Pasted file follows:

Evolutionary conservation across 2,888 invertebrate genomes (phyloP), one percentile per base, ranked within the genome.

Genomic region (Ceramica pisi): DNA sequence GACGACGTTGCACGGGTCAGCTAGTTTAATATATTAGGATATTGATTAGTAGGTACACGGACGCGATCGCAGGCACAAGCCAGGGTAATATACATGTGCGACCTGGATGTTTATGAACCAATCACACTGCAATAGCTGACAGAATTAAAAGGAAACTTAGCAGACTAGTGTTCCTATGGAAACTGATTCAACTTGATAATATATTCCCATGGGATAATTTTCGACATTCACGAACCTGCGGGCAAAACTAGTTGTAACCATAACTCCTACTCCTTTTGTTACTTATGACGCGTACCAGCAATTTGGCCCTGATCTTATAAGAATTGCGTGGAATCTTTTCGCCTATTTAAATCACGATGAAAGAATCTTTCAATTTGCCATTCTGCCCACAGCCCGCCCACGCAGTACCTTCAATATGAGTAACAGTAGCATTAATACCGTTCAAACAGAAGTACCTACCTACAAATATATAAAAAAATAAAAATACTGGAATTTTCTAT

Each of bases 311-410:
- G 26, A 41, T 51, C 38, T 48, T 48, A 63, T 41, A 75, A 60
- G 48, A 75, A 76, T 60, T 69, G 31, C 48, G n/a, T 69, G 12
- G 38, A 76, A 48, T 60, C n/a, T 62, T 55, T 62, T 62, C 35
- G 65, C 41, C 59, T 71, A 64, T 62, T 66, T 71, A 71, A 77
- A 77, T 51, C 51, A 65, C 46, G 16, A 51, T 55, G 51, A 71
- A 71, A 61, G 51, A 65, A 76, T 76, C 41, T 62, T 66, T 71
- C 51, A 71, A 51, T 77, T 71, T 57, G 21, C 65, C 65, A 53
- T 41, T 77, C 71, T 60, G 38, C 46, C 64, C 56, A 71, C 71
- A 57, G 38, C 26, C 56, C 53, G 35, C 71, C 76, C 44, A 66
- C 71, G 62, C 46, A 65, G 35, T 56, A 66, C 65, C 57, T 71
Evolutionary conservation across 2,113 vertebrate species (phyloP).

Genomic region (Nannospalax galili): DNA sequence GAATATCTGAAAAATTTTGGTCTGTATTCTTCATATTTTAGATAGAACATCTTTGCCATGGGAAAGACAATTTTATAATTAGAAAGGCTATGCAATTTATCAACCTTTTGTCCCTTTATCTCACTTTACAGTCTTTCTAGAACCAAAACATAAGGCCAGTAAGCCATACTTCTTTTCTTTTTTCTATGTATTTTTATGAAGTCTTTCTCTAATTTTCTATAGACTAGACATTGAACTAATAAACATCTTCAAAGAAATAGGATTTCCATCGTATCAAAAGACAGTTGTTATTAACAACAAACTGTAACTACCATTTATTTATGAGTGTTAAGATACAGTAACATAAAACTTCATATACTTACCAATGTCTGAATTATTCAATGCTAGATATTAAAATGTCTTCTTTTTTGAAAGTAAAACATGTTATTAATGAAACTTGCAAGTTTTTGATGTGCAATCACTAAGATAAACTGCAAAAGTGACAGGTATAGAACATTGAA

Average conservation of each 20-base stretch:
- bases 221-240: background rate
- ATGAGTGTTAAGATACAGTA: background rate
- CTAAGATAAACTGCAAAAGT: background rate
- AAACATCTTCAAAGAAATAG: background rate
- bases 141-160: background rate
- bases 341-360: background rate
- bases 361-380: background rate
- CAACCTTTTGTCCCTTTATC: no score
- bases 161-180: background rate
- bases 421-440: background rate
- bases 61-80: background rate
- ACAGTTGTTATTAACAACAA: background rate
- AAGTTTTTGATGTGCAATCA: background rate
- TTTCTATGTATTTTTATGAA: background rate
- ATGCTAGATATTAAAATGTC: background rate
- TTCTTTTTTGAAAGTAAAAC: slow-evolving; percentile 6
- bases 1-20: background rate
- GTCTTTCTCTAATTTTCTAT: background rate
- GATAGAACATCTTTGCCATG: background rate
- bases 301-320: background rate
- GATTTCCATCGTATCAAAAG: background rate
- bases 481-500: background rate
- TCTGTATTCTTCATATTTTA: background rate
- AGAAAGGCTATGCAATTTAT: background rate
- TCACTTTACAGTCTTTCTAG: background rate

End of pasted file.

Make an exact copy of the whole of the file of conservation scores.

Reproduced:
Evolutionary conservation across 2,888 invertebrate genomes (phyloP), one percentile per base, ranked within the genome.

Genomic region (Ceramica pisi): DNA sequence GACGACGTTGCACGGGTCAGCTAGTTTAATATATTAGGATATTGATTAGTAGGTACACGGACGCGATCGCAGGCACAAGCCAGGGTAATATACATGTGCGACCTGGATGTTTATGAACCAATCACACTGCAATAGCTGACAGAATTAAAAGGAAACTTAGCAGACTAGTGTTCCTATGGAAACTGATTCAACTTGATAATATATTCCCATGGGATAATTTTCGACATTCACGAACCTGCGGGCAAAACTAGTTGTAACCATAACTCCTACTCCTTTTGTTACTTATGACGCGTACCAGCAATTTGGCCCTGATCTTATAAGAATTGCGTGGAATCTTTTCGCCTATTTAAATCACGATGAAAGAATCTTTCAATTTGCCATTCTGCCCACAGCCCGCCCACGCAGTACCTTCAATATGAGTAACAGTAGCATTAATACCGTTCAAACAGAAGTACCTACCTACAAATATATAAAAAAATAAAAATACTGGAATTTTCTAT

Each of bases 311-410:
- G 26, A 41, T 51, C 38, T 48, T 48, A 63, T 41, A 75, A 60
- G 48, A 75, A 76, T 60, T 69, G 31, C 48, G n/a, T 69, G 12
- G 38, A 76, A 48, T 60, C n/a, T 62, T 55, T 62, T 62, C 35
- G 65, C 41, C 59, T 71, A 64, T 62, T 66, T 71, A 71, A 77
- A 77, T 51, C 51, A 65, C 46, G 16, A 51, T 55, G 51, A 71
- A 71, A 61, G 51, A 65, A 76, T 76, C 41, T 62, T 66, T 71
- C 51, A 71, A 51, T 77, T 71, T 57, G 21, C 65, C 65, A 53
- T 41, T 77, C 71, T 60, G 38, C 46, C 64, C 56, A 71, C 71
- A 57, G 38, C 26, C 56, C 53, G 35, C 71, C 76, C 44, A 66
- C 71, G 62, C 46, A 65, G 35, T 56, A 66, C 65, C 57, T 71
Evolutionary conservation across 2,113 vertebrate species (phyloP).

Genomic region (Nannospalax galili): DNA sequence GAATATCTGAAAAATTTTGGTCTGTATTCTTCATATTTTAGATAGAACATCTTTGCCATGGGAAAGACAATTTTATAATTAGAAAGGCTATGCAATTTATCAACCTTTTGTCCCTTTATCTCACTTTACAGTCTTTCTAGAACCAAAACATAAGGCCAGTAAGCCATACTTCTTTTCTTTTTTCTATGTATTTTTATGAAGTCTTTCTCTAATTTTCTATAGACTAGACATTGAACTAATAAACATCTTCAAAGAAATAGGATTTCCATCGTATCAAAAGACAGTTGTTATTAACAACAAACTGTAACTACCATTTATTTATGAGTGTTAAGATACAGTAACATAAAACTTCATATACTTACCAATGTCTGAATTATTCAATGCTAGATATTAAAATGTCTTCTTTTTTGAAAGTAAAACATGTTATTAATGAAACTTGCAAGTTTTTGATGTGCAATCACTAAGATAAACTGCAAAAGTGACAGGTATAGAACATTGAA

Average conservation of each 20-base stretch:
- bases 221-240: background rate
- ATGAGTGTTAAGATACAGTA: background rate
- CTAAGATAAACTGCAAAAGT: background rate
- AAACATCTTCAAAGAAATAG: background rate
- bases 141-160: background rate
- bases 341-360: background rate
- bases 361-380: background rate
- CAACCTTTTGTCCCTTTATC: no score
- bases 161-180: background rate
- bases 421-440: background rate
- bases 61-80: background rate
- ACAGTTGTTATTAACAACAA: background rate
- AAGTTTTTGATGTGCAATCA: background rate
- TTTCTATGTATTTTTATGAA: background rate
- ATGCTAGATATTAAAATGTC: background rate
- TTCTTTTTTGAAAGTAAAAC: slow-evolving; percentile 6
- bases 1-20: background rate
- GTCTTTCTCTAATTTTCTAT: background rate
- GATAGAACATCTTTGCCATG: background rate
- bases 301-320: background rate
- GATTTCCATCGTATCAAAAG: background rate
- bases 481-500: background rate
- TCTGTATTCTTCATATTTTA: background rate
- AGAAAGGCTATGCAATTTAT: background rate
- TCACTTTACAGTCTTTCTAG: background rate